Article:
Russian government continues to prevent protests and suppress dissent
On 26th March 2017, anti-corruption protests took place in at least 100 Russian cities. In Moscow, protesters marched without official authorisation to do so, and numbers reached between eight thousand - according to police - to 30,000 demonstrators - according to the opposition's estimates.
Video and pictures taken of the protests show police forcefully removing and detaining demonstrators. According to official figures, more than 600 people were detained, and according to the opposition, at least 1,000 were arrested, including prominent opposition leader, Alexei Navalny, who was later released from prison in April.
The opposition had organised the rallies throughout the country in response to a documentary film by Navalny's Anti-Corruption Foundation on how Russia's current Prime Minister, Dmitry Medvedev, has used corrupt means to accumulate and grow his wealth.
"Proud of those who came out on the streets today....you are Russia's hope for a normal future"- Alexey Navalny, arrested today https://t.co/vXJaH6Ybl5— Anne Applebaum (@anneapplebaum) March 26, 2017
Also in April, a protester who was jailed during the March 2017 anti-government protests filed a case with the European Court of Human Rights (ECHR). As reported by Radio Free Europe and Agora human rights group, Vitaly Nibiyeridze's complaint was the first one submitted to the ECHR in connection with the crackdown on protesters. Nibiyeridze had been detained for eight days trying to organise an anti-government march in Russia's Black Sea resort town of Sochi.
Жалобу подал координатор общественного движения "Открытый Сочи" Виталий Нибиеридзе.https://t.co/ZrbfEnnlGP pic.twitter.com/0DAWWxJDZg— Радио Свобода (@SvobodaRadio) April 24, 2017
In April 2017, three organizations were added to the list of undesirable organisations under Russia's 2015 Foreign Agents Law, namely Open Russia (registered in the UK) and its sister organization in Russia, as well as the Institute of Modern Russia (registered in the USA). According to the Prosecutor General’s Office, the three above-mentioned organisations founded by Mikhail Khodorkovsky and his son, Pavel Khodorkovsky, threaten "the foundations of the constitutional system of the Russian Federation and the security of the state".
Open Russia is a nonprofit organisation founded in 2001 by shareholders of the oil company Yukos and other individuals aiming to implementing charitable and educational projects. According to its members, the organisation only carries out its activities on Russian territory and should therefore not be considered a "foreign agent".
Open Russia was declared "undesirable" just a few days prior to planned protests for 29th April. According to Pavel Khodorkovsky, one of the organisation's leaders, the ban aimed to preemptively prevent the protests:
"I see only one reason—the upcoming #ENOUGH protests as part of the campaign launched by Open Russia and planned to take place on April 29. It calls for individual citizens of Russia to come to the offices of the Presidential Administration and deliver letters [asking Vladimir Putin] not to run for the fourth term. What happened… is, no doubt, a demonstration of fear and concern that a lot of people will show up for the protest on the 29th".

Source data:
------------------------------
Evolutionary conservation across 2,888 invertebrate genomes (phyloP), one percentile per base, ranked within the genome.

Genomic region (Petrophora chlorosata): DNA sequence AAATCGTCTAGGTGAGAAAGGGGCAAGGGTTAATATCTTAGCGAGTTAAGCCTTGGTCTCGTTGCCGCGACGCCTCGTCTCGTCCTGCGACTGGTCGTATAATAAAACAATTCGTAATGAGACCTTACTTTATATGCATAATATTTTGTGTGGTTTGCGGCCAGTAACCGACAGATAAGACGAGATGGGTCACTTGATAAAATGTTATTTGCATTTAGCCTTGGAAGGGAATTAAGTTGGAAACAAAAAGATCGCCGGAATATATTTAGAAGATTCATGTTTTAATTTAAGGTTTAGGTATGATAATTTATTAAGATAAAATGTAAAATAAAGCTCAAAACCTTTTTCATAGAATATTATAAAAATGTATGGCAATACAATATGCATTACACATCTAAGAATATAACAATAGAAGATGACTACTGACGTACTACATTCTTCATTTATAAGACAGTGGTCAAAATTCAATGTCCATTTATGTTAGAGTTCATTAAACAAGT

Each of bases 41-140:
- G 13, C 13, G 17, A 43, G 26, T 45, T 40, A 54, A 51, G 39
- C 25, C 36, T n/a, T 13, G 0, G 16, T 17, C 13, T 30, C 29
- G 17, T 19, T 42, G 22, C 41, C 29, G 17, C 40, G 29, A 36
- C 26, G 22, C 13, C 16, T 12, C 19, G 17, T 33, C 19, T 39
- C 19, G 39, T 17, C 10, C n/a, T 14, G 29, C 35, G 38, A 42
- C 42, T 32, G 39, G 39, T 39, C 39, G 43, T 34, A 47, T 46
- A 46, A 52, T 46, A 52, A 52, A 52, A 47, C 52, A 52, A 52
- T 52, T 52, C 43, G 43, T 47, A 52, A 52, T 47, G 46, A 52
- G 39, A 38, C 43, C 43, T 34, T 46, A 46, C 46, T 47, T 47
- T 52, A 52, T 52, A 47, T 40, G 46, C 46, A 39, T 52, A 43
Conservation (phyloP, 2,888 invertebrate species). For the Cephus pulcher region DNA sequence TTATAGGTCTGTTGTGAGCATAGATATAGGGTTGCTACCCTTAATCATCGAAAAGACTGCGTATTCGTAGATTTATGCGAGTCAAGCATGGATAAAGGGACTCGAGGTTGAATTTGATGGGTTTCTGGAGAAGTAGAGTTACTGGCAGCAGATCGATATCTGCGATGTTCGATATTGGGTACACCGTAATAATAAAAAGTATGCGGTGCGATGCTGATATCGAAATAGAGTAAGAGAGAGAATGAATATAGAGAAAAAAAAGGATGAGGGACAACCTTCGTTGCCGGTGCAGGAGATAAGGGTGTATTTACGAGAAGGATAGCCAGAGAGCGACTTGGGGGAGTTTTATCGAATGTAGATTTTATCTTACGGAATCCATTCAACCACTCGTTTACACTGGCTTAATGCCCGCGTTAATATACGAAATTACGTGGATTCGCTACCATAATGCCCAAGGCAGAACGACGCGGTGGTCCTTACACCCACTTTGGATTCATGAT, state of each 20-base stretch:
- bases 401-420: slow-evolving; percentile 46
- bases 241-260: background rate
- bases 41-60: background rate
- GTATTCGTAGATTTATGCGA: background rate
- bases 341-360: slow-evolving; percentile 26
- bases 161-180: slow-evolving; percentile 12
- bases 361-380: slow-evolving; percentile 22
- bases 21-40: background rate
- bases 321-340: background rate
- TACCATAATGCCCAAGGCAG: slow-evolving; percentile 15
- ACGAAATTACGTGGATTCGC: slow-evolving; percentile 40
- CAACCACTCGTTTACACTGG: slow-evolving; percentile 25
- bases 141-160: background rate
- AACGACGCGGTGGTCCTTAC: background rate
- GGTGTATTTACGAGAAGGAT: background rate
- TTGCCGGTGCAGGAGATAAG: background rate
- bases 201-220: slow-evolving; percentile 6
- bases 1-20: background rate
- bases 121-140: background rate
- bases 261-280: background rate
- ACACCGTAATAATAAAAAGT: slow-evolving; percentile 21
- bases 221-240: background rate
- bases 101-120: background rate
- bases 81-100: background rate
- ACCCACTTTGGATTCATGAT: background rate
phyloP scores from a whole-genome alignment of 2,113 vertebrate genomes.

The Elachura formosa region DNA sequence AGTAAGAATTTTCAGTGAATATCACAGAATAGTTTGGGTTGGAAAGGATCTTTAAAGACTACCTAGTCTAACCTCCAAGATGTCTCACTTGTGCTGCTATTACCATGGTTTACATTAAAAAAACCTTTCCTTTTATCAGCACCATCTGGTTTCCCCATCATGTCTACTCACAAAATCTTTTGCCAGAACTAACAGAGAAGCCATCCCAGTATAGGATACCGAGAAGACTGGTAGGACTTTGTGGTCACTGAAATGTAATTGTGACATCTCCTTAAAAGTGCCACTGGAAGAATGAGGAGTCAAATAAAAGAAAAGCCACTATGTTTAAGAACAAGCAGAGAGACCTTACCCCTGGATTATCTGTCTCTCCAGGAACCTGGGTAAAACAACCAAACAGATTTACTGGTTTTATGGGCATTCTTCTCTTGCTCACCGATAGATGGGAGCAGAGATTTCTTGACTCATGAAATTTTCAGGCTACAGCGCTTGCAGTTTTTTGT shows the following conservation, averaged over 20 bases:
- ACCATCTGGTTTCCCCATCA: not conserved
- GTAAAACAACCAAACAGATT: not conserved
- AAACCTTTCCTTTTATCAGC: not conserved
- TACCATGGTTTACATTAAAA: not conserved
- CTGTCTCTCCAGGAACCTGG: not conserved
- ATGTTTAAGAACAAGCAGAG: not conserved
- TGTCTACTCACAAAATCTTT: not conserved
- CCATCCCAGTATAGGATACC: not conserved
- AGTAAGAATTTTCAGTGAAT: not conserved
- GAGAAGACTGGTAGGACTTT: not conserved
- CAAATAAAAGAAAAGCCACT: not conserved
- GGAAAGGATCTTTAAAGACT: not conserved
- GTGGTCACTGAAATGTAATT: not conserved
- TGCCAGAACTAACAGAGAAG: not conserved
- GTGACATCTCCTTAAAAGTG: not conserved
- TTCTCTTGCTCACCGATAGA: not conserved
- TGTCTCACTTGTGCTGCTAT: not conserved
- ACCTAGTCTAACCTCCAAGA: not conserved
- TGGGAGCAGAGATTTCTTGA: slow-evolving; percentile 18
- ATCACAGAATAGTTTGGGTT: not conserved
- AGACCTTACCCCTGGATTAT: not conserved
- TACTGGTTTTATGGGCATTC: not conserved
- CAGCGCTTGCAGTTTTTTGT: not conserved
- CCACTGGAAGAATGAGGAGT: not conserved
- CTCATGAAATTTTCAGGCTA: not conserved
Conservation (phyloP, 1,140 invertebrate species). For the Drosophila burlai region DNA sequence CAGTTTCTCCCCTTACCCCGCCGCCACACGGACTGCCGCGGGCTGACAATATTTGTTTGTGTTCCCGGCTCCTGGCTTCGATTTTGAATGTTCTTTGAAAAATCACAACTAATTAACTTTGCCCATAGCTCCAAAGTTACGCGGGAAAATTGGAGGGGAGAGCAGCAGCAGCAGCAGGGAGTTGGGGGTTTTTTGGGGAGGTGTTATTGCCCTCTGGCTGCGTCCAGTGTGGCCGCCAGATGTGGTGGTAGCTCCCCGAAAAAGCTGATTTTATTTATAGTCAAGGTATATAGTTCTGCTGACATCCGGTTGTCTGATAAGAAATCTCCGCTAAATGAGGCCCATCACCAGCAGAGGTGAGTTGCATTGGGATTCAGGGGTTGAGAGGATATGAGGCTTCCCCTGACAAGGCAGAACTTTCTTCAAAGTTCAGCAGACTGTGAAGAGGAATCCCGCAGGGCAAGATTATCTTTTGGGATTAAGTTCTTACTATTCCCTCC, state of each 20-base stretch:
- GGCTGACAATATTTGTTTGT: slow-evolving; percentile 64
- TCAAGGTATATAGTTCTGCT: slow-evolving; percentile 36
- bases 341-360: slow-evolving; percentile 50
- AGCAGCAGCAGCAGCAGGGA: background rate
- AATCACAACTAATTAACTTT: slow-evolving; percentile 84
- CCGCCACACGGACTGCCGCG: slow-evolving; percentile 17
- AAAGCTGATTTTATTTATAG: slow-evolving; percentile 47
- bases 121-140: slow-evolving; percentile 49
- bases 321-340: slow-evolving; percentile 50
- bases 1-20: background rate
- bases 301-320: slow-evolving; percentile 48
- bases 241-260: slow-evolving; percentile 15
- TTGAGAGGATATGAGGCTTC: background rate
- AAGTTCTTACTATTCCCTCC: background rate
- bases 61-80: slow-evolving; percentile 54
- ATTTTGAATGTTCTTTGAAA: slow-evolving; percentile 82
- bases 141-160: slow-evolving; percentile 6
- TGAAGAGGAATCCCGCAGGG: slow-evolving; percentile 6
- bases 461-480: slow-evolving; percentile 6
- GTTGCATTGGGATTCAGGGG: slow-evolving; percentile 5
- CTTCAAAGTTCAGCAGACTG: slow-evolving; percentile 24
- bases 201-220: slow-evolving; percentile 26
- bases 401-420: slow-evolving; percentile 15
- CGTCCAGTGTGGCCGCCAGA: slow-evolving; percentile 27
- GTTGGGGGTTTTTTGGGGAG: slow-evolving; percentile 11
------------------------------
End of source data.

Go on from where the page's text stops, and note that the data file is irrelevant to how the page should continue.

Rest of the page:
This is Russia's "patriotic stop list" - a list of foreign NGOs that could be considered "undesirable" https://t.co/w6YWmjE3dX pic.twitter.com/3jYvR9YjbQ— RFE/RL (@RFERL) May 8, 2017
Soon after Open Russia was listed as undesirable, the police raided the organisation's offices Moscow without a warrant and any justifiable cause.
Пришли в штаб Открытой России. Авторитаризм в фас и в профиль. pic.twitter.com/CSJ2hvgrcn— Ходорковский Михаил (@mich261213) April 27, 2017
Руслан Зейтуллаев начинает выходить из голодовкиhttps://t.co/tQESQ33JOo pic.twitter.com/to1V9REio4— KRYM SOS (@KRYMSOS) April 26, 2017
In late April 2017, Ruslan Zeytullayev, a Crimean Tatar, was sentenced by a Russian court to 12 years in prison for establishing a cell of the Islamic organisation Hizb ut-Tahrir in Crimea. The Ukrainian authorities responded, stating that the court decision was politically motivated. Hizb ut-Tahrir is banned in Russia, but not in Ukraine. However, Russia's seizure of Crimea has led to serious persecution of and human rights violations against the Muslim Crimean Tatar community.
According to Hizb ut-Tahrir representatives, the accusations against the organisation are unfounded, and are used by Russia to suppress any movement of Crimean Tatars fighting for their rights. This is not the first case of ethnic Tatars from Crimea being accused of being a threat to Russia's security.
Андрущенко писал о бывшем замглавы ФСКН, связи авторитета Барсукова-Кумарина с Путиным. Напали по дороге на встречуhttps://t.co/EKmWLxf0xX— Открытая Россия (@openrussia_org) April 19, 2017
Russian journalist Nikolai Andruschenko passed away in St. Petersburg's Mariinsky Hospital as a result of injuries sustained when he was attacked on the street by strangers demanding documents from him. The 73 year-old co-founder of the New Petersburg newspaper was hospitalised and remained in a coma a month before he died. New Petersburg's Editor-in-Chief Dennis Usov linked Andrushenko's attack to his writings on corruption issues and the recent anti-corruption protests. The journalist had covered human rights issues, police brutality and organised crime, and had repeatedly written about President Putin's nefarious past. He had gained notoriety after appearing in the 2015 documentary film Who is Mr. Putin?.
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